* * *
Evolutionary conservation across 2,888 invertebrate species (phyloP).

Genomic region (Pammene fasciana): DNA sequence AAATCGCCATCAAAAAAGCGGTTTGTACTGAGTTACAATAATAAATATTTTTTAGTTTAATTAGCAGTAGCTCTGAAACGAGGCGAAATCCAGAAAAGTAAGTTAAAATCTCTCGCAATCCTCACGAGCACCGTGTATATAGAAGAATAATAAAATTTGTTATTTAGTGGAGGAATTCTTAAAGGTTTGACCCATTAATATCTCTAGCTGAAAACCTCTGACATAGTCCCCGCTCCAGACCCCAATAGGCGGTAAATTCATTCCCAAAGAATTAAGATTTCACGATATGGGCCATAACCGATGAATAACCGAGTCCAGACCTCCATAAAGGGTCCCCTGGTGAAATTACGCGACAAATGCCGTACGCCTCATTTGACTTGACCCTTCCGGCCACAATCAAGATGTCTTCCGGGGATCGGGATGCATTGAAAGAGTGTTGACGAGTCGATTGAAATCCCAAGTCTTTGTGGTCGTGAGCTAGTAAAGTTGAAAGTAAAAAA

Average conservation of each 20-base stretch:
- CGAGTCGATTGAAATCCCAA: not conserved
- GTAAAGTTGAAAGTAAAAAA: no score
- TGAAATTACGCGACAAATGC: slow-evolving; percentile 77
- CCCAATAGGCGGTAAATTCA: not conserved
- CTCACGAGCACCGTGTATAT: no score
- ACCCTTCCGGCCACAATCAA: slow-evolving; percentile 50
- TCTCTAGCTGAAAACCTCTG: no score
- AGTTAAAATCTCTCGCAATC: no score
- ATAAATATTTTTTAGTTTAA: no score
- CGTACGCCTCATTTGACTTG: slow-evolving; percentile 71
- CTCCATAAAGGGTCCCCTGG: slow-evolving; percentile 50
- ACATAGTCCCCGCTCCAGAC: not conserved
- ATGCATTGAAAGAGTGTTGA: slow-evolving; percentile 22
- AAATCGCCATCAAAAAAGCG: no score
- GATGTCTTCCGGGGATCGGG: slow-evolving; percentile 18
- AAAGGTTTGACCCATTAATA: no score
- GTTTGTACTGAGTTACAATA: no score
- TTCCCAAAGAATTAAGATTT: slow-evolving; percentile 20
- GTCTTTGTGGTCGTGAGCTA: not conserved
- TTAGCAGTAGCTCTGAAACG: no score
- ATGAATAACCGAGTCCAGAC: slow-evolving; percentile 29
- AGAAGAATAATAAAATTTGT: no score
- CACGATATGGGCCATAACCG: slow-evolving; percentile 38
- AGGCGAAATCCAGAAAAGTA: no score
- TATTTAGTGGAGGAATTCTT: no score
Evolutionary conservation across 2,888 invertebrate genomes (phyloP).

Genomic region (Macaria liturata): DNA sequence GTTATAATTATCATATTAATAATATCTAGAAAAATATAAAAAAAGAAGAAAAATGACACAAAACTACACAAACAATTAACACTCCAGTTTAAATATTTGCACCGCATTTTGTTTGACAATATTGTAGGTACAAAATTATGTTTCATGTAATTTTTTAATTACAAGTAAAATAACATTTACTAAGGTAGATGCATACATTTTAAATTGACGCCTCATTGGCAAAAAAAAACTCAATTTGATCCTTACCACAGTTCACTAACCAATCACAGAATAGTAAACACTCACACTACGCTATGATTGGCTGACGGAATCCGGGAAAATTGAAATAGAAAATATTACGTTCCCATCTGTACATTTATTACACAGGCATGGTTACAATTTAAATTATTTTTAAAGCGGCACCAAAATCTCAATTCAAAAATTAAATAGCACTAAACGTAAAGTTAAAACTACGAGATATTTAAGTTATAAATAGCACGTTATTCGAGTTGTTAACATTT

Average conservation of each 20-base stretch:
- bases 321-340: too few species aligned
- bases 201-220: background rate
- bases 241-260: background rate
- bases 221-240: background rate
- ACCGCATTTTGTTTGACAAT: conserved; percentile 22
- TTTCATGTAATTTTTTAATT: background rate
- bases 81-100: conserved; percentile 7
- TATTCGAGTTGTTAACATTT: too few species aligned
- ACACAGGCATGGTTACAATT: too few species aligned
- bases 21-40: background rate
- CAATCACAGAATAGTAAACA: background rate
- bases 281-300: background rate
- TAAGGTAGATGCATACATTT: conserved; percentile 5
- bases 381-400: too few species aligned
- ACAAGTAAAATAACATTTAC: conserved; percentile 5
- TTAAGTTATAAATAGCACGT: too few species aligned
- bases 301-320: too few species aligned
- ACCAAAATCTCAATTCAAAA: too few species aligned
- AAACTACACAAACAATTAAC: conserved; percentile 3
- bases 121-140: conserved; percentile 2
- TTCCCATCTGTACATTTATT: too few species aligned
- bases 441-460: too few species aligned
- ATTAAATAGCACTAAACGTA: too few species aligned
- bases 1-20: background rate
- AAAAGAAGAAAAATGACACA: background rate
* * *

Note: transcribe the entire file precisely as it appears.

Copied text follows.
Evolutionary conservation across 2,888 invertebrate species (phyloP).

Genomic region (Pammene fasciana): DNA sequence AAATCGCCATCAAAAAAGCGGTTTGTACTGAGTTACAATAATAAATATTTTTTAGTTTAATTAGCAGTAGCTCTGAAACGAGGCGAAATCCAGAAAAGTAAGTTAAAATCTCTCGCAATCCTCACGAGCACCGTGTATATAGAAGAATAATAAAATTTGTTATTTAGTGGAGGAATTCTTAAAGGTTTGACCCATTAATATCTCTAGCTGAAAACCTCTGACATAGTCCCCGCTCCAGACCCCAATAGGCGGTAAATTCATTCCCAAAGAATTAAGATTTCACGATATGGGCCATAACCGATGAATAACCGAGTCCAGACCTCCATAAAGGGTCCCCTGGTGAAATTACGCGACAAATGCCGTACGCCTCATTTGACTTGACCCTTCCGGCCACAATCAAGATGTCTTCCGGGGATCGGGATGCATTGAAAGAGTGTTGACGAGTCGATTGAAATCCCAAGTCTTTGTGGTCGTGAGCTAGTAAAGTTGAAAGTAAAAAA

Average conservation of each 20-base stretch:
- CGAGTCGATTGAAATCCCAA: not conserved
- GTAAAGTTGAAAGTAAAAAA: no score
- TGAAATTACGCGACAAATGC: slow-evolving; percentile 77
- CCCAATAGGCGGTAAATTCA: not conserved
- CTCACGAGCACCGTGTATAT: no score
- ACCCTTCCGGCCACAATCAA: slow-evolving; percentile 50
- TCTCTAGCTGAAAACCTCTG: no score
- AGTTAAAATCTCTCGCAATC: no score
- ATAAATATTTTTTAGTTTAA: no score
- CGTACGCCTCATTTGACTTG: slow-evolving; percentile 71
- CTCCATAAAGGGTCCCCTGG: slow-evolving; percentile 50
- ACATAGTCCCCGCTCCAGAC: not conserved
- ATGCATTGAAAGAGTGTTGA: slow-evolving; percentile 22
- AAATCGCCATCAAAAAAGCG: no score
- GATGTCTTCCGGGGATCGGG: slow-evolving; percentile 18
- AAAGGTTTGACCCATTAATA: no score
- GTTTGTACTGAGTTACAATA: no score
- TTCCCAAAGAATTAAGATTT: slow-evolving; percentile 20
- GTCTTTGTGGTCGTGAGCTA: not conserved
- TTAGCAGTAGCTCTGAAACG: no score
- ATGAATAACCGAGTCCAGAC: slow-evolving; percentile 29
- AGAAGAATAATAAAATTTGT: no score
- CACGATATGGGCCATAACCG: slow-evolving; percentile 38
- AGGCGAAATCCAGAAAAGTA: no score
- TATTTAGTGGAGGAATTCTT: no score
Evolutionary conservation across 2,888 invertebrate genomes (phyloP).

Genomic region (Macaria liturata): DNA sequence GTTATAATTATCATATTAATAATATCTAGAAAAATATAAAAAAAGAAGAAAAATGACACAAAACTACACAAACAATTAACACTCCAGTTTAAATATTTGCACCGCATTTTGTTTGACAATATTGTAGGTACAAAATTATGTTTCATGTAATTTTTTAATTACAAGTAAAATAACATTTACTAAGGTAGATGCATACATTTTAAATTGACGCCTCATTGGCAAAAAAAAACTCAATTTGATCCTTACCACAGTTCACTAACCAATCACAGAATAGTAAACACTCACACTACGCTATGATTGGCTGACGGAATCCGGGAAAATTGAAATAGAAAATATTACGTTCCCATCTGTACATTTATTACACAGGCATGGTTACAATTTAAATTATTTTTAAAGCGGCACCAAAATCTCAATTCAAAAATTAAATAGCACTAAACGTAAAGTTAAAACTACGAGATATTTAAGTTATAAATAGCACGTTATTCGAGTTGTTAACATTT

Average conservation of each 20-base stretch:
- bases 321-340: too few species aligned
- bases 201-220: background rate
- bases 241-260: background rate
- bases 221-240: background rate
- ACCGCATTTTGTTTGACAAT: conserved; percentile 22
- TTTCATGTAATTTTTTAATT: background rate
- bases 81-100: conserved; percentile 7
- TATTCGAGTTGTTAACATTT: too few species aligned
- ACACAGGCATGGTTACAATT: too few species aligned
- bases 21-40: background rate
- CAATCACAGAATAGTAAACA: background rate
- bases 281-300: background rate
- TAAGGTAGATGCATACATTT: conserved; percentile 5
- bases 381-400: too few species aligned
- ACAAGTAAAATAACATTTAC: conserved; percentile 5
- TTAAGTTATAAATAGCACGT: too few species aligned
- bases 301-320: too few species aligned
- ACCAAAATCTCAATTCAAAA: too few species aligned
- AAACTACACAAACAATTAAC: conserved; percentile 3
- bases 121-140: conserved; percentile 2
- TTCCCATCTGTACATTTATT: too few species aligned
- bases 441-460: too few species aligned
- ATTAAATAGCACTAAACGTA: too few species aligned
- bases 1-20: background rate
- AAAAGAAGAAAAATGACACA: background rate